And just like in the marshmallow study, I believe that the people who are able to hold those two conflicting thoughts in their head are happier, smarter, healthier, more at peace.
Seth also mentioned that he believes that the only work that matters is the work that changes people for the better. It doesn’t matter what you do—are you an artist? A doctor? A teacher? An engineer? You are an engineer and you build a bridge and that bridge connects people and improves their lives. You are an electrician and you walk in a room and you create light in a place that was previously dark. It is difficult to think about anyone who doesn’t do work that matters, that doesn’t somehow change people for the better.
And here at The Good Men Project, we believe the work we do matters. We allow people to hold those two opposing views of men in their mind, and step into the change that we believe is for the better.
Jessicah Lahitou: I study early education, and there is one program for pre-schoolers on self-control that helps them develop long term thinking and focus. And researchers have found the results to be amazing—that even at the pre-school level, the kids who were able to lear self-control were able to apply that skill in all areas of their lives. Kids can be taught, and it’s encouraging to think that people can be taught to hold these two ideas.
Rick Gabrielly: I saw videos of that marshmallow experiment, and what I wonder is if you checked on those kids today, the ones that ate the marshmallow–is what else did those people do? Did they take amazing risks, ore were they maybe super-creative, become entrepreneurs? As someone who might eat the marshmallow even today, I’ll just say that I have learned how to take a lot of the impulsivity these kids might have had and use it as a gift.
Sarah Suzuki: I work as an addictions counselor, and often the same leadership qualities go together with addiction and risk tolerance.
Patty Beach: There’s a body of work by Barry Johnson on polar opposites, and so much of what we are trying to do with the man-box is to manage that polarity. We can celebrate the differences as well as celebrate the similarities, and make both the masculine and feminine energies available to each person.
Cynthia Barnett: There are many layers of meaning in the same data, and I’d like to add that maybe some people from a very early age are instilled with hope, confidence, and an optimistic vision for the future. These children are, perhaps, confident that the greater good will follow.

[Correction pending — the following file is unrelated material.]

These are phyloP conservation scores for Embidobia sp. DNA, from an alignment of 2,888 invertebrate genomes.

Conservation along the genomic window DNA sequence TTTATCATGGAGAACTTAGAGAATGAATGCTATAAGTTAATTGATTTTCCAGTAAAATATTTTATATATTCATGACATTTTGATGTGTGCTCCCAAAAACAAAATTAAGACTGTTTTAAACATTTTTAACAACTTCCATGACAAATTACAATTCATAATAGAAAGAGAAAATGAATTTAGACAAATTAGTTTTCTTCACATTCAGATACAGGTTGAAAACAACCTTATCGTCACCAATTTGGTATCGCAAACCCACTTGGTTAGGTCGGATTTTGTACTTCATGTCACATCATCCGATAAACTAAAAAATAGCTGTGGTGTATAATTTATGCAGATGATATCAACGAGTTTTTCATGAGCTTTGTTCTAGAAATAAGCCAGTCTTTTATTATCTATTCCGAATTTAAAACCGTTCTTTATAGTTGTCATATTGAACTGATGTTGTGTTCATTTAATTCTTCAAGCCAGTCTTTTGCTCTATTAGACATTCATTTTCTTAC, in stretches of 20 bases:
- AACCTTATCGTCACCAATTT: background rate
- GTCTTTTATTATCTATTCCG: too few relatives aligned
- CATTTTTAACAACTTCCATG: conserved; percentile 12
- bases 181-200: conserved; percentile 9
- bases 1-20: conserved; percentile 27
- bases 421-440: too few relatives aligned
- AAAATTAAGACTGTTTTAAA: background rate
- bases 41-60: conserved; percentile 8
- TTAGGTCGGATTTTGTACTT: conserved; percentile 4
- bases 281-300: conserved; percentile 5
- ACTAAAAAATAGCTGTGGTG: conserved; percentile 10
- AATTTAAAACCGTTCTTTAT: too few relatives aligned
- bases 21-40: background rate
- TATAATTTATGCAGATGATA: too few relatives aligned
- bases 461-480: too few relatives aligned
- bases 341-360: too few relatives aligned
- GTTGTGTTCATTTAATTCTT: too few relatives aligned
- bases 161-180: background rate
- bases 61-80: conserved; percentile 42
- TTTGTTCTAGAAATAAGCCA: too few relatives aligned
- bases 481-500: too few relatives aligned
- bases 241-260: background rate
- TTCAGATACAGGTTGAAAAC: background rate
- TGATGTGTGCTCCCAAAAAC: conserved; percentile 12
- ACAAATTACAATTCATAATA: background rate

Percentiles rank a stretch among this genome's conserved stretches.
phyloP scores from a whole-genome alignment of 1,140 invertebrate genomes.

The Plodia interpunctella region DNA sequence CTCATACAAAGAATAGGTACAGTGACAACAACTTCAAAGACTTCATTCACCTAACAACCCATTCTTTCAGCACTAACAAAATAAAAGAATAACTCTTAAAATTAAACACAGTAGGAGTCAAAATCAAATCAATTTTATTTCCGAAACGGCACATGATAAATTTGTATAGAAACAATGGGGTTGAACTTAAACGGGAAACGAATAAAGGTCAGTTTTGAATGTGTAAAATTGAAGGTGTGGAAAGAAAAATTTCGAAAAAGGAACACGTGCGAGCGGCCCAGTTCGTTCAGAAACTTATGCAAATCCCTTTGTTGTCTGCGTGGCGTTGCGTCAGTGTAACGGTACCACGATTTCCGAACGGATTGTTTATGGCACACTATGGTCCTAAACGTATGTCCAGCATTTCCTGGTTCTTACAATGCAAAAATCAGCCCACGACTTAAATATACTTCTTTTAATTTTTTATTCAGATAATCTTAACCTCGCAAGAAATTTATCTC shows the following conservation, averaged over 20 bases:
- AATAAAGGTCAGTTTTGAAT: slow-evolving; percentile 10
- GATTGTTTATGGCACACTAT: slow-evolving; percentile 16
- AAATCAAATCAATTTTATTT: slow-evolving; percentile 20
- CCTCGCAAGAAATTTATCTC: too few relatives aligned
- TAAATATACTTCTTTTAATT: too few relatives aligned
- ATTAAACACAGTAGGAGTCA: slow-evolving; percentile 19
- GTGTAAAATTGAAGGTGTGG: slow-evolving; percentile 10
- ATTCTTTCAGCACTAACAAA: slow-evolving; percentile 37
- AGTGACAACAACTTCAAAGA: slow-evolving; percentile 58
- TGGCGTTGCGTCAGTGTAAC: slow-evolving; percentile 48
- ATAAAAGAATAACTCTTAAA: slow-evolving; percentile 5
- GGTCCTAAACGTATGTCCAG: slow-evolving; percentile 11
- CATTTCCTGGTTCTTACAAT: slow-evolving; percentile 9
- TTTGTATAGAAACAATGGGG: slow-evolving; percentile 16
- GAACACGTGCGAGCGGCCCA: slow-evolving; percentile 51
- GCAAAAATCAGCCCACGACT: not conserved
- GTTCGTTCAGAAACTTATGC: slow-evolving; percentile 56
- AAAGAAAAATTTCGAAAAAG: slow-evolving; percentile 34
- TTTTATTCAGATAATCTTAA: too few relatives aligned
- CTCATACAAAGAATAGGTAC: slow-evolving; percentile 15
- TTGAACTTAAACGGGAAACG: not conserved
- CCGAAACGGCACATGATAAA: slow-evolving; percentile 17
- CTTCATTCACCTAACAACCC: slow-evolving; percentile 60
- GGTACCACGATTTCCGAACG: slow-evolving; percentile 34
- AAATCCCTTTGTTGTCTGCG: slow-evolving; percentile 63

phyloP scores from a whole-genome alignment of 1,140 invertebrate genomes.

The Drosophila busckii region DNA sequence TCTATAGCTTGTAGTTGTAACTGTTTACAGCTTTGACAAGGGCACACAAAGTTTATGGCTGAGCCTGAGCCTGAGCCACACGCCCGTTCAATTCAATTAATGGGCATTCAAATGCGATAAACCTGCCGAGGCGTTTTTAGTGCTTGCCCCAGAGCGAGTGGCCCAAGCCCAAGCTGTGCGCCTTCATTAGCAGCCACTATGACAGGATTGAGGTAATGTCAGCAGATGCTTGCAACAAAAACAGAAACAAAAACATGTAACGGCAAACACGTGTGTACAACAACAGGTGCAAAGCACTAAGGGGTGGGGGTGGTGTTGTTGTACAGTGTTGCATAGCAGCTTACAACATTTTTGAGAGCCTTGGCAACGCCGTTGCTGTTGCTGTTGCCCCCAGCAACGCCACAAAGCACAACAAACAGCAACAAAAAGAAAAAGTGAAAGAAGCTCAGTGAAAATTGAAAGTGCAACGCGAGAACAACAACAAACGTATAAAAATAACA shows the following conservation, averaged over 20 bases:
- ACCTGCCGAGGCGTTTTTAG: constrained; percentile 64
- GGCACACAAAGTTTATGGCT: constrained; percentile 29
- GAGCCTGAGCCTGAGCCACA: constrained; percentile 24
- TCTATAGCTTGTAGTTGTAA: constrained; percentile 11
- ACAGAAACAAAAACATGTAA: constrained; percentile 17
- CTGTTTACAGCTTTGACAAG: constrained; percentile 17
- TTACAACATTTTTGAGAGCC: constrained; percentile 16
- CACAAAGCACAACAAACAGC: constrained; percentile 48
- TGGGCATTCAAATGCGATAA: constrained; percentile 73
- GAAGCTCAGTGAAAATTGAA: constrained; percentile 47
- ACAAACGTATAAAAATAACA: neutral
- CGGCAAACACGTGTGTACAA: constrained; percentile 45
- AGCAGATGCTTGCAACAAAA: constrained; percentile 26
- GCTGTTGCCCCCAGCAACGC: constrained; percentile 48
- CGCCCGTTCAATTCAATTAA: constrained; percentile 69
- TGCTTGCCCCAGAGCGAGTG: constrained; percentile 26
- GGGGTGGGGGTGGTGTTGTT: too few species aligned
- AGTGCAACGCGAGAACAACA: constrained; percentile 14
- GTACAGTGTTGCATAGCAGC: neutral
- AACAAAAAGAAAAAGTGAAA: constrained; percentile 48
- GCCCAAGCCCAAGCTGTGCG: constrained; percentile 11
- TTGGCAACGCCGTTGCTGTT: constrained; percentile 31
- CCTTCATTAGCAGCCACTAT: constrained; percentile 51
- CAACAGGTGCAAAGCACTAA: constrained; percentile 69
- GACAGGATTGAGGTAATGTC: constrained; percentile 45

Derrick DuPuis: I watched the movie “Inside Out”, and it really struck me as a parent. I have a 10 year old and an 8 year old. And in the movie, Joy is always trying to keep sadness away. But by the end, they realize there’s a place for all the emotions. And I think of this as I intentionally try to talk with my family. We talk about how is very important. Being present is very important. And understanding the consequences of your actions are important. Make a choice that you can live with.
Gina Raymond: Even as adults we are talk that we have to feel good all the time. It’s hard to hold on to the fact that bad feelings are a part of the human experience.
Derrick DuPuis: I like to look at the idea of the two opposing notions by taking a 360 degree look at things. For example, in a car accident at an intersection, if you are on the North West corner of the intersection, you might be sure the red car was at fault. But if you are on the South East corner, you might be equally as sure that it was the blue car. Or, another way to think about it is—imagine an apple sitting on a table, and two people on either side of the table. One person looks at the apple and he sees a shiny, perfect, unblemished piece of fruit. The other person on the other side of the table sees a big bruise where the apple fell, and maybe a worm peeking out. But if the people shift their chairs, they both see the same thing. That seeing both sides is the foundation of empathy. And maybe it’s asking appropriate questions, or really trying to see what the other person is seeing.
Cynthia Barnett: I like taking an ever expanding view of things. So I’m in my living room, but if we pull back you’ll see I’m in my house, which is on a certain block in the neighborhood, which is in North Carolina, which is in the US. And so, it’s poignant to think about 9/11 and how many men were impacted. But I bet if we stand even higher we can see how the second tier of rescuers were probably women.
Thaddeus Howze: I know that I see cognitive dissonance all the time. Why does this happen and why doesn’t anyone see the problem except me. And I think part of it is because in our culture, the people at the top, the people in power, know that they are doing something wrong. And the cognitive dissonance comes from people who don’t benefit from those actions, and when they ask why, they are told “we don’t know”. As an autistic man, I have no place for religion because for us, the universe itself is a higher power. My only higher power is science…when you look at things that last, you have to think “who does it benefit”. Almost every politician ends up flip flopping on issues depending on whether it benefits them. We have a society that is built around polarity, because polarity makes money. It’s also a tool to manipulate people.
Photo: katerha / Flickr